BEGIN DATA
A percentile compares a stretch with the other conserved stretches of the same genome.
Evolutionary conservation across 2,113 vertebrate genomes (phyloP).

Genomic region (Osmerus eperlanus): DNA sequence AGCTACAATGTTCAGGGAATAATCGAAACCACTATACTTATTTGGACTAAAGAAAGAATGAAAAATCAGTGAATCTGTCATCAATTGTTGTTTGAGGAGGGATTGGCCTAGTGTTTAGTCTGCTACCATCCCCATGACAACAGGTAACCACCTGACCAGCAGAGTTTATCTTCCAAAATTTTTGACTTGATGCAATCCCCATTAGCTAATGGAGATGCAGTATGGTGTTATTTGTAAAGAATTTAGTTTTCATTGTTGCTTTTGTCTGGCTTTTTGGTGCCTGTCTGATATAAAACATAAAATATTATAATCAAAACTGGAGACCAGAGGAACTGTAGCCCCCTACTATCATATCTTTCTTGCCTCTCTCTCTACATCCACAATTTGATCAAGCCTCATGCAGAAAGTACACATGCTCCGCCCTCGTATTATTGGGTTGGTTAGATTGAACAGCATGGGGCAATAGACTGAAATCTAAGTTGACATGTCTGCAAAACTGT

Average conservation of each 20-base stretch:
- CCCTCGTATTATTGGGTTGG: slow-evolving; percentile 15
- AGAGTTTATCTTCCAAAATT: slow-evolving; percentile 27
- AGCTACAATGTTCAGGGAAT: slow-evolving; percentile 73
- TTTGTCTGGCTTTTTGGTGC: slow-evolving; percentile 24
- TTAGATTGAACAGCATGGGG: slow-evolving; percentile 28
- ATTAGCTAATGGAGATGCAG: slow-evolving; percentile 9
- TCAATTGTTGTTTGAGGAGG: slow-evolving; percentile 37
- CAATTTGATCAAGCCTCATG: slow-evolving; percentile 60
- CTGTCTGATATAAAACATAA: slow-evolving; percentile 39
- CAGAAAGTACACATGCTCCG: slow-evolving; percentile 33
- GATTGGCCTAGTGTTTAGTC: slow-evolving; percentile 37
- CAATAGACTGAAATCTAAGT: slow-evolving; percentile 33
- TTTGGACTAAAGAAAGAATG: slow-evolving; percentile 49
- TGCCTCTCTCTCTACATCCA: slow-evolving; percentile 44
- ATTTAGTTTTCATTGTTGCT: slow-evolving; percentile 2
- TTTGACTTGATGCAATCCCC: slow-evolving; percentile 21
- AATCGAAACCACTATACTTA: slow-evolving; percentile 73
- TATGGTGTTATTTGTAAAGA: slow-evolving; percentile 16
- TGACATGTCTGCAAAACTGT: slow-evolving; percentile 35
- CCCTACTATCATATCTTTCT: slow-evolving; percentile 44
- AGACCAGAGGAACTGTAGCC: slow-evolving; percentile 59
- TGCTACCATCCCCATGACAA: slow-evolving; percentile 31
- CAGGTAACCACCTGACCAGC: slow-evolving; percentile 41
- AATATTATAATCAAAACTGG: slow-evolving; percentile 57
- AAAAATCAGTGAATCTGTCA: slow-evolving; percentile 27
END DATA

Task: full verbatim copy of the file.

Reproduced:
A percentile compares a stretch with the other conserved stretches of the same genome.
Evolutionary conservation across 2,113 vertebrate genomes (phyloP).

Genomic region (Osmerus eperlanus): DNA sequence AGCTACAATGTTCAGGGAATAATCGAAACCACTATACTTATTTGGACTAAAGAAAGAATGAAAAATCAGTGAATCTGTCATCAATTGTTGTTTGAGGAGGGATTGGCCTAGTGTTTAGTCTGCTACCATCCCCATGACAACAGGTAACCACCTGACCAGCAGAGTTTATCTTCCAAAATTTTTGACTTGATGCAATCCCCATTAGCTAATGGAGATGCAGTATGGTGTTATTTGTAAAGAATTTAGTTTTCATTGTTGCTTTTGTCTGGCTTTTTGGTGCCTGTCTGATATAAAACATAAAATATTATAATCAAAACTGGAGACCAGAGGAACTGTAGCCCCCTACTATCATATCTTTCTTGCCTCTCTCTCTACATCCACAATTTGATCAAGCCTCATGCAGAAAGTACACATGCTCCGCCCTCGTATTATTGGGTTGGTTAGATTGAACAGCATGGGGCAATAGACTGAAATCTAAGTTGACATGTCTGCAAAACTGT

Average conservation of each 20-base stretch:
- CCCTCGTATTATTGGGTTGG: slow-evolving; percentile 15
- AGAGTTTATCTTCCAAAATT: slow-evolving; percentile 27
- AGCTACAATGTTCAGGGAAT: slow-evolving; percentile 73
- TTTGTCTGGCTTTTTGGTGC: slow-evolving; percentile 24
- TTAGATTGAACAGCATGGGG: slow-evolving; percentile 28
- ATTAGCTAATGGAGATGCAG: slow-evolving; percentile 9
- TCAATTGTTGTTTGAGGAGG: slow-evolving; percentile 37
- CAATTTGATCAAGCCTCATG: slow-evolving; percentile 60
- CTGTCTGATATAAAACATAA: slow-evolving; percentile 39
- CAGAAAGTACACATGCTCCG: slow-evolving; percentile 33
- GATTGGCCTAGTGTTTAGTC: slow-evolving; percentile 37
- CAATAGACTGAAATCTAAGT: slow-evolving; percentile 33
- TTTGGACTAAAGAAAGAATG: slow-evolving; percentile 49
- TGCCTCTCTCTCTACATCCA: slow-evolving; percentile 44
- ATTTAGTTTTCATTGTTGCT: slow-evolving; percentile 2
- TTTGACTTGATGCAATCCCC: slow-evolving; percentile 21
- AATCGAAACCACTATACTTA: slow-evolving; percentile 73
- TATGGTGTTATTTGTAAAGA: slow-evolving; percentile 16
- TGACATGTCTGCAAAACTGT: slow-evolving; percentile 35
- CCCTACTATCATATCTTTCT: slow-evolving; percentile 44
- AGACCAGAGGAACTGTAGCC: slow-evolving; percentile 59
- TGCTACCATCCCCATGACAA: slow-evolving; percentile 31
- CAGGTAACCACCTGACCAGC: slow-evolving; percentile 41
- AATATTATAATCAAAACTGG: slow-evolving; percentile 57
- AAAAATCAGTGAATCTGTCA: slow-evolving; percentile 27